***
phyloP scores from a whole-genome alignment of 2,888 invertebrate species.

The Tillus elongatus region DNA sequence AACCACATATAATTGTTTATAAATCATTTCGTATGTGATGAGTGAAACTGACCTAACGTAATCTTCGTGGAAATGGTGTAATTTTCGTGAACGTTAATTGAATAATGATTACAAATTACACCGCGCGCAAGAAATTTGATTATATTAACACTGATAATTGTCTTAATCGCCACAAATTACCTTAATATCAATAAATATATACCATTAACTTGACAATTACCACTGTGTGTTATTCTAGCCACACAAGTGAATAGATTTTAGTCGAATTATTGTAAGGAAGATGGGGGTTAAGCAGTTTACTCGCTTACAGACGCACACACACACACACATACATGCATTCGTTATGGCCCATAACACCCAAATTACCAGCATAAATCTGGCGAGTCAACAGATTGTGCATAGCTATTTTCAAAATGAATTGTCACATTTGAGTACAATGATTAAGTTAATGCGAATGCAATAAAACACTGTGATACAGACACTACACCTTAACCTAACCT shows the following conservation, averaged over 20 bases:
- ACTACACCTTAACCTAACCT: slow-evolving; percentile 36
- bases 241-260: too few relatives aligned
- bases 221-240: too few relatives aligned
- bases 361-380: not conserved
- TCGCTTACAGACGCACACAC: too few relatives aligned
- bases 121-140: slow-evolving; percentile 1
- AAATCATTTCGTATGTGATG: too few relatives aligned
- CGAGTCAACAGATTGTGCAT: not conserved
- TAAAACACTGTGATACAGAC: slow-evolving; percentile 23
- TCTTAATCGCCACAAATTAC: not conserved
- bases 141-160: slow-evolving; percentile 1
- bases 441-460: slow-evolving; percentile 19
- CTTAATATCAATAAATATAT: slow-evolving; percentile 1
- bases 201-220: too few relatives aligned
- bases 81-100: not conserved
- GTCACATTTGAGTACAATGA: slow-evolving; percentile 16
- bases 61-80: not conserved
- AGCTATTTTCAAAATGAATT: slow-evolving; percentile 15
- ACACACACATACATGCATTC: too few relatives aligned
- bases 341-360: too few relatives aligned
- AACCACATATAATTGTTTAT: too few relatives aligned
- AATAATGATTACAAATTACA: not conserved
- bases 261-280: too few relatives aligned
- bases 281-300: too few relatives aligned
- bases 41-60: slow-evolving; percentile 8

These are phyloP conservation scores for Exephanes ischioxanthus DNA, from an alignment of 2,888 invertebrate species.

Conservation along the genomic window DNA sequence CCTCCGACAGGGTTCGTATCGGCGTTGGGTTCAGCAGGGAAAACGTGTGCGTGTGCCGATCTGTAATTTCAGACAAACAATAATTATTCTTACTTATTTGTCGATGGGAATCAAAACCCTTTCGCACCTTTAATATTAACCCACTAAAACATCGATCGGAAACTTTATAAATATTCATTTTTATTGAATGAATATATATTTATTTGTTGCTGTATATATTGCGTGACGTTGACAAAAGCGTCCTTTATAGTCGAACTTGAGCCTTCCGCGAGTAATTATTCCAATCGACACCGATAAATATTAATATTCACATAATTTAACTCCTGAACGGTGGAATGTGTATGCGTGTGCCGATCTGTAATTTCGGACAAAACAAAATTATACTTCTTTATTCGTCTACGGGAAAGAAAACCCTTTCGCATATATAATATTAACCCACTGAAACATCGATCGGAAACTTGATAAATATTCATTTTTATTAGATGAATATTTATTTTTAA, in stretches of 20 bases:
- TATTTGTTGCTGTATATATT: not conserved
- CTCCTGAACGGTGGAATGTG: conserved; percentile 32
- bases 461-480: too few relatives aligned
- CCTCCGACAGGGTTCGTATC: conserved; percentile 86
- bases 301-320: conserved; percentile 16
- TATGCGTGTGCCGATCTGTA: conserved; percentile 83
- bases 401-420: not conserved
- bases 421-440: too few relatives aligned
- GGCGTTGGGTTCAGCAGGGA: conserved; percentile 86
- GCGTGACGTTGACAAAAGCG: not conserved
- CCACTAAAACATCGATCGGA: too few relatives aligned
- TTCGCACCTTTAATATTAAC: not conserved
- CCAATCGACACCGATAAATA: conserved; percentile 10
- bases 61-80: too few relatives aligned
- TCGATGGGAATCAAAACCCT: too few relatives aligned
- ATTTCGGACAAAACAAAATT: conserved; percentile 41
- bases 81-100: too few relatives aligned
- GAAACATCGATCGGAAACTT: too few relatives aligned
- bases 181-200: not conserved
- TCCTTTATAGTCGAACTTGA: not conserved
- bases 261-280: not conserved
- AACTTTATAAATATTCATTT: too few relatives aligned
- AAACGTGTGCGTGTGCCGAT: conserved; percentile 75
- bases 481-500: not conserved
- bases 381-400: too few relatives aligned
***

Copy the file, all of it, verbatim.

phyloP scores from a whole-genome alignment of 2,888 invertebrate species.

The Tillus elongatus region DNA sequence AACCACATATAATTGTTTATAAATCATTTCGTATGTGATGAGTGAAACTGACCTAACGTAATCTTCGTGGAAATGGTGTAATTTTCGTGAACGTTAATTGAATAATGATTACAAATTACACCGCGCGCAAGAAATTTGATTATATTAACACTGATAATTGTCTTAATCGCCACAAATTACCTTAATATCAATAAATATATACCATTAACTTGACAATTACCACTGTGTGTTATTCTAGCCACACAAGTGAATAGATTTTAGTCGAATTATTGTAAGGAAGATGGGGGTTAAGCAGTTTACTCGCTTACAGACGCACACACACACACACATACATGCATTCGTTATGGCCCATAACACCCAAATTACCAGCATAAATCTGGCGAGTCAACAGATTGTGCATAGCTATTTTCAAAATGAATTGTCACATTTGAGTACAATGATTAAGTTAATGCGAATGCAATAAAACACTGTGATACAGACACTACACCTTAACCTAACCT shows the following conservation, averaged over 20 bases:
- ACTACACCTTAACCTAACCT: slow-evolving; percentile 36
- bases 241-260: too few relatives aligned
- bases 221-240: too few relatives aligned
- bases 361-380: not conserved
- TCGCTTACAGACGCACACAC: too few relatives aligned
- bases 121-140: slow-evolving; percentile 1
- AAATCATTTCGTATGTGATG: too few relatives aligned
- CGAGTCAACAGATTGTGCAT: not conserved
- TAAAACACTGTGATACAGAC: slow-evolving; percentile 23
- TCTTAATCGCCACAAATTAC: not conserved
- bases 141-160: slow-evolving; percentile 1
- bases 441-460: slow-evolving; percentile 19
- CTTAATATCAATAAATATAT: slow-evolving; percentile 1
- bases 201-220: too few relatives aligned
- bases 81-100: not conserved
- GTCACATTTGAGTACAATGA: slow-evolving; percentile 16
- bases 61-80: not conserved
- AGCTATTTTCAAAATGAATT: slow-evolving; percentile 15
- ACACACACATACATGCATTC: too few relatives aligned
- bases 341-360: too few relatives aligned
- AACCACATATAATTGTTTAT: too few relatives aligned
- AATAATGATTACAAATTACA: not conserved
- bases 261-280: too few relatives aligned
- bases 281-300: too few relatives aligned
- bases 41-60: slow-evolving; percentile 8

These are phyloP conservation scores for Exephanes ischioxanthus DNA, from an alignment of 2,888 invertebrate species.

Conservation along the genomic window DNA sequence CCTCCGACAGGGTTCGTATCGGCGTTGGGTTCAGCAGGGAAAACGTGTGCGTGTGCCGATCTGTAATTTCAGACAAACAATAATTATTCTTACTTATTTGTCGATGGGAATCAAAACCCTTTCGCACCTTTAATATTAACCCACTAAAACATCGATCGGAAACTTTATAAATATTCATTTTTATTGAATGAATATATATTTATTTGTTGCTGTATATATTGCGTGACGTTGACAAAAGCGTCCTTTATAGTCGAACTTGAGCCTTCCGCGAGTAATTATTCCAATCGACACCGATAAATATTAATATTCACATAATTTAACTCCTGAACGGTGGAATGTGTATGCGTGTGCCGATCTGTAATTTCGGACAAAACAAAATTATACTTCTTTATTCGTCTACGGGAAAGAAAACCCTTTCGCATATATAATATTAACCCACTGAAACATCGATCGGAAACTTGATAAATATTCATTTTTATTAGATGAATATTTATTTTTAA, in stretches of 20 bases:
- TATTTGTTGCTGTATATATT: not conserved
- CTCCTGAACGGTGGAATGTG: conserved; percentile 32
- bases 461-480: too few relatives aligned
- CCTCCGACAGGGTTCGTATC: conserved; percentile 86
- bases 301-320: conserved; percentile 16
- TATGCGTGTGCCGATCTGTA: conserved; percentile 83
- bases 401-420: not conserved
- bases 421-440: too few relatives aligned
- GGCGTTGGGTTCAGCAGGGA: conserved; percentile 86
- GCGTGACGTTGACAAAAGCG: not conserved
- CCACTAAAACATCGATCGGA: too few relatives aligned
- TTCGCACCTTTAATATTAAC: not conserved
- CCAATCGACACCGATAAATA: conserved; percentile 10
- bases 61-80: too few relatives aligned
- TCGATGGGAATCAAAACCCT: too few relatives aligned
- ATTTCGGACAAAACAAAATT: conserved; percentile 41
- bases 81-100: too few relatives aligned
- GAAACATCGATCGGAAACTT: too few relatives aligned
- bases 181-200: not conserved
- TCCTTTATAGTCGAACTTGA: not conserved
- bases 261-280: not conserved
- AACTTTATAAATATTCATTT: too few relatives aligned
- AAACGTGTGCGTGTGCCGAT: conserved; percentile 75
- bases 481-500: not conserved
- bases 381-400: too few relatives aligned